One of my favourite things to do is bike to a bakery, smell the fresh bread, buy a good-looking pastry, and eat it in the sunshine. The problem I find is that a lot of bakeries are now in large grocery stores and, while the goods may still be tasty, the charm of the bakery experience is lost. Yes, I should have been alive in 17th century France. Fortunately, there are a few places around downtown Calgary which either have delicious baking, great ambiance, quality ingredients, or all of the above.
The first spot that comes to mind is La Boulangerie in Mission. Not only does it have a quaint French feel with small round tables and large glass displays it also has quality delicate pastries and wholesome breads. I decided to try the vanilla custard croissant here. For the reasonable price of $3.75 my taste buds got whisked away to the south of France, or wherever they make killer custard croissants. I guess I’ll have to compare it to a France-made pastry when I jet-set to Avignon in a few weeks. But if you’re staying in Calgary this summer you may as well be fancy and treat yourself to La Boulangerie.
One of the first bakeries I stopped-in at that really blew me away was Wild Grainz bakery in Inglewood. They have great curb appeal with a big gallery window filled with tantalizing treats. But what is most striking about this bakery is the aromawafting from behind the counter. Olfactorially speaking (yes I made that word up) Wild Grainz gives you the impression that they know quality and they know how to make good bread. I think I grew up as a bread snob. As immigrants my parents may have found the hardest adjustment the flimsy Canadian bread. Of course I jest but I do think my mom’s critical bread eye (dough eye?) may have subconsciously influenced me. So, I bought the harvest multi-grain bread. It had a quality sturdy crust with a soft interior, delicious. I definitely recommend this place if you’re looking for artisan loaves.
A household name in bakeries here in central Calgary is Sidewalk Citizen Bakery. They are also not afraid to admit that they are, “COMMITTED TO THE ART OF MAKING BREAD” which is the only thing you will see on their opening website page. One of the reasons Sidewalk Citizen is known to many is because a lot of their baked goods are sold at local coffee shops. It was here that I overcame my fear of sourdough bread. While I was perusing the adjoining Sunnyside Natural Market a sour-dough sample caught my eye. I tried it and to my surprise it didn’t have the overpowering sour-dough taste that I normally don’t care for, probably also a mother influence. A knowledgeable baker told me about their 4-year-old sour-dough starter and how the quality grain they use allows for a milder taste. I bought a whole loaf and thoroughly enjoyed it, not in one sitting of course.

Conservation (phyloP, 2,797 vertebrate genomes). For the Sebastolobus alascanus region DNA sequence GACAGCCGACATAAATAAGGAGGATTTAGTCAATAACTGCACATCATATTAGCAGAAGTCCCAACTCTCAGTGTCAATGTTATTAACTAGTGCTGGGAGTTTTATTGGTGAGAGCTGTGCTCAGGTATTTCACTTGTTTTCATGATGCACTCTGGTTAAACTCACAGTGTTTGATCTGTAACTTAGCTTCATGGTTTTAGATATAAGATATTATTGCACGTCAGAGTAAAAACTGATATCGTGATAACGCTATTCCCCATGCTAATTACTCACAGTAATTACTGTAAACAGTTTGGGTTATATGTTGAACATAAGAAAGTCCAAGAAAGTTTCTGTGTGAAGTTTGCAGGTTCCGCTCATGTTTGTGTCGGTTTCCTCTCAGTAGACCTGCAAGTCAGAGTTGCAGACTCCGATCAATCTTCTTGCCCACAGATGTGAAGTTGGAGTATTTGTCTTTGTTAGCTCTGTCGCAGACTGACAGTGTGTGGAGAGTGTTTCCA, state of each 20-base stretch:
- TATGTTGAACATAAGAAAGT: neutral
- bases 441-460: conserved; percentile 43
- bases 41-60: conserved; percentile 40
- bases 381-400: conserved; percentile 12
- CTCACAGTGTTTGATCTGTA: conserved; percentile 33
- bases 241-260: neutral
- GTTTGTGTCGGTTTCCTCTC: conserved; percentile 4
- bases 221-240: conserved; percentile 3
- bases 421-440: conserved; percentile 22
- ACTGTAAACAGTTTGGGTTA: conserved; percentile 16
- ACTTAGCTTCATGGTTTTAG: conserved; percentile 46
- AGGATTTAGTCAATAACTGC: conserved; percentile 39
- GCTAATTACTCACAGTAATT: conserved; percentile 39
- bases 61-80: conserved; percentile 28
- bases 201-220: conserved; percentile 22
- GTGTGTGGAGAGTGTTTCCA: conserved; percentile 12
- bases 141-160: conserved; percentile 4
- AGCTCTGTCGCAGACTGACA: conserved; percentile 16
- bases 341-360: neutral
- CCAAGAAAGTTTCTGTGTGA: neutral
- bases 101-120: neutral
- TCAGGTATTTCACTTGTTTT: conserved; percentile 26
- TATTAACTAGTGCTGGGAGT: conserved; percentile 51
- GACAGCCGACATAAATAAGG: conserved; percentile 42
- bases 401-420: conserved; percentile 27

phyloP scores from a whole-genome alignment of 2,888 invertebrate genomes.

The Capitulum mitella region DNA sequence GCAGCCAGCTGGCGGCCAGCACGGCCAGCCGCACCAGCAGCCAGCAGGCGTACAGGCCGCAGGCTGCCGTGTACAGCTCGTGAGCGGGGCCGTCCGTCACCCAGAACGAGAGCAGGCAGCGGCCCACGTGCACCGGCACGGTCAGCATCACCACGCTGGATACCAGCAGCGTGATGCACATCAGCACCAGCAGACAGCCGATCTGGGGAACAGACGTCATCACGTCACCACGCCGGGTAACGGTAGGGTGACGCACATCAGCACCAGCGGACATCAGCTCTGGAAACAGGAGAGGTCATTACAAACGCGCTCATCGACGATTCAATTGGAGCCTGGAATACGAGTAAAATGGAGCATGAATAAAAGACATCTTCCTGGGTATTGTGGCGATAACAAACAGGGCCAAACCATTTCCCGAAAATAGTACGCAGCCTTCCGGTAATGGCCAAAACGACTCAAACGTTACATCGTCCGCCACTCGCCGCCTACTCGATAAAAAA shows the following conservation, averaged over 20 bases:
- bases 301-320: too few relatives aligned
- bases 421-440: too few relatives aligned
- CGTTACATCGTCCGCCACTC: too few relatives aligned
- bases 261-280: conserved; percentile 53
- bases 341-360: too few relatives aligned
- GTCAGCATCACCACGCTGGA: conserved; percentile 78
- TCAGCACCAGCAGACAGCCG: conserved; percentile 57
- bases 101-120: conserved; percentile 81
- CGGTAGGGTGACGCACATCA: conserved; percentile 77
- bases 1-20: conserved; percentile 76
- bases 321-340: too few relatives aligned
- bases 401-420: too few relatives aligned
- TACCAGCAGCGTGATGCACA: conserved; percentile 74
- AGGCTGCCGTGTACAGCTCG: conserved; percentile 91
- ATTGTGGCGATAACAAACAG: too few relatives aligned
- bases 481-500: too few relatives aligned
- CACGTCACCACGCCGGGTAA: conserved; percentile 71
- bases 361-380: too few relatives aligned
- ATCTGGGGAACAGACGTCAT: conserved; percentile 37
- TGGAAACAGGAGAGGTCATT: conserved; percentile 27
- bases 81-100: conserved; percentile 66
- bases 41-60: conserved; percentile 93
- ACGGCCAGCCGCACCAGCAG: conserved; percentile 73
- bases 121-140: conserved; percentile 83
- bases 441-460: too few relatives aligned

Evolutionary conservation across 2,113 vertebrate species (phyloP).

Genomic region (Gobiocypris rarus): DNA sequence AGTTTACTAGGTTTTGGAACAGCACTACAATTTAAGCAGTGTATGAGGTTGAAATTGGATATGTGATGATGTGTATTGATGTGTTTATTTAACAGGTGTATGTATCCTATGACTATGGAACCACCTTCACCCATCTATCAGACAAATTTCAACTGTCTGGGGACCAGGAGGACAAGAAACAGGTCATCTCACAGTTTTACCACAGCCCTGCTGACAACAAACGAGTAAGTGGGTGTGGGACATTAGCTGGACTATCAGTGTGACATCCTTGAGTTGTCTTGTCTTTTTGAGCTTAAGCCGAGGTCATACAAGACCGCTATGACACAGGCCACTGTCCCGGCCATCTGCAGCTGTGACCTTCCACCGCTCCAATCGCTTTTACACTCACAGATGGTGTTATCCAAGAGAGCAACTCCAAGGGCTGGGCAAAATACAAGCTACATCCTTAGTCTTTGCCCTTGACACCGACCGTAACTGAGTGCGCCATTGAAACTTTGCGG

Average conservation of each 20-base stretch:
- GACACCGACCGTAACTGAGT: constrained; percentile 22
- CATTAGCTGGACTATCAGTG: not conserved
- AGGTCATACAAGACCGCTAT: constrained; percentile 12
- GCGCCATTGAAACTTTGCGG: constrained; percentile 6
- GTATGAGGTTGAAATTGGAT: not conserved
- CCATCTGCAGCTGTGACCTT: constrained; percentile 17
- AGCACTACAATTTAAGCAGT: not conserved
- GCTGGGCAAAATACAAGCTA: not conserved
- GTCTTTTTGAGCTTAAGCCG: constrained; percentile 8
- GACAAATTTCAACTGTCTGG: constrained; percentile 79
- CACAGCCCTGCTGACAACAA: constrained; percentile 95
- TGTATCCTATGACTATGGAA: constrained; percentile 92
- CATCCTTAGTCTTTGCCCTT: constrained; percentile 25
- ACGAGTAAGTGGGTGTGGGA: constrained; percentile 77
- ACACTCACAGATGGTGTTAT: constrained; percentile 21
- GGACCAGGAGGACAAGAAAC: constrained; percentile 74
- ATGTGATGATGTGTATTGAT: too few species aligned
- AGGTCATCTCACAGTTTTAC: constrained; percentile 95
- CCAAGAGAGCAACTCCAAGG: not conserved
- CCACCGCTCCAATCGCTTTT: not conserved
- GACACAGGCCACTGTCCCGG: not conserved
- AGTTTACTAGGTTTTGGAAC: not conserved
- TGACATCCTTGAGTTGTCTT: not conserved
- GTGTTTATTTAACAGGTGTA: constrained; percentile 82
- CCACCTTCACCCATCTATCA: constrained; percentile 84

Because I would be remiss not to give a shout out to my new neighbourbood of Ramsay, I bring you Double Elle Bakery. Owner Leah Layden prides herself on providing a “taste of heritage” by making products made from family recipes passed down for generations. The bakery itself is adorable and is situated across the picturesque and historic Ramsay School. I’m sure many youngsters get distracted in class when the smell of Leah’s brownies and blonde squares comes wafting through the window. There is not really a lot of sitting room, unless you want to enjoy a bun behind the antique, out-of-tune piano. But Double Elle may be the perfect stopping off point on a bike ride home .
Last, but I do say, certainly not least, is Manuel Latruwe Belgian bakery. It is no coincidence that this fine shop is situated in the same building as Bernard Callebaut because Manuel Latruwe knows good chocolate and contacted Monsieur Callebaut to start a joint venture. And what a fine fusion they have created. I first heard about Manuel Latruwe bakery from a friend of mine who told me that her mother-in-law only buys baguettes there because they are just the best. When I went early July of last year to discover the baked goods for myself I discovered a vacated building decimated by the flood. A year later, I returned, happily to find a Manuel Latruwe polished, open, and ready for business. The ambiance is clean and uncluttered and the display cases are magnifique. Not so much for the display cases themselves as for what was in them: divine miniature cakes elaborately designed, tarts glazed to perfection, pastries delicately dusted with icing sugar, I could go on. I bought what I had come for, the baguette. And in true on-the-go Parisian manner I tore off an end and ate it while biking home. If I had a grandma in the city or a royal family member I would definitely take them here for an enjoyable mid-morning treat.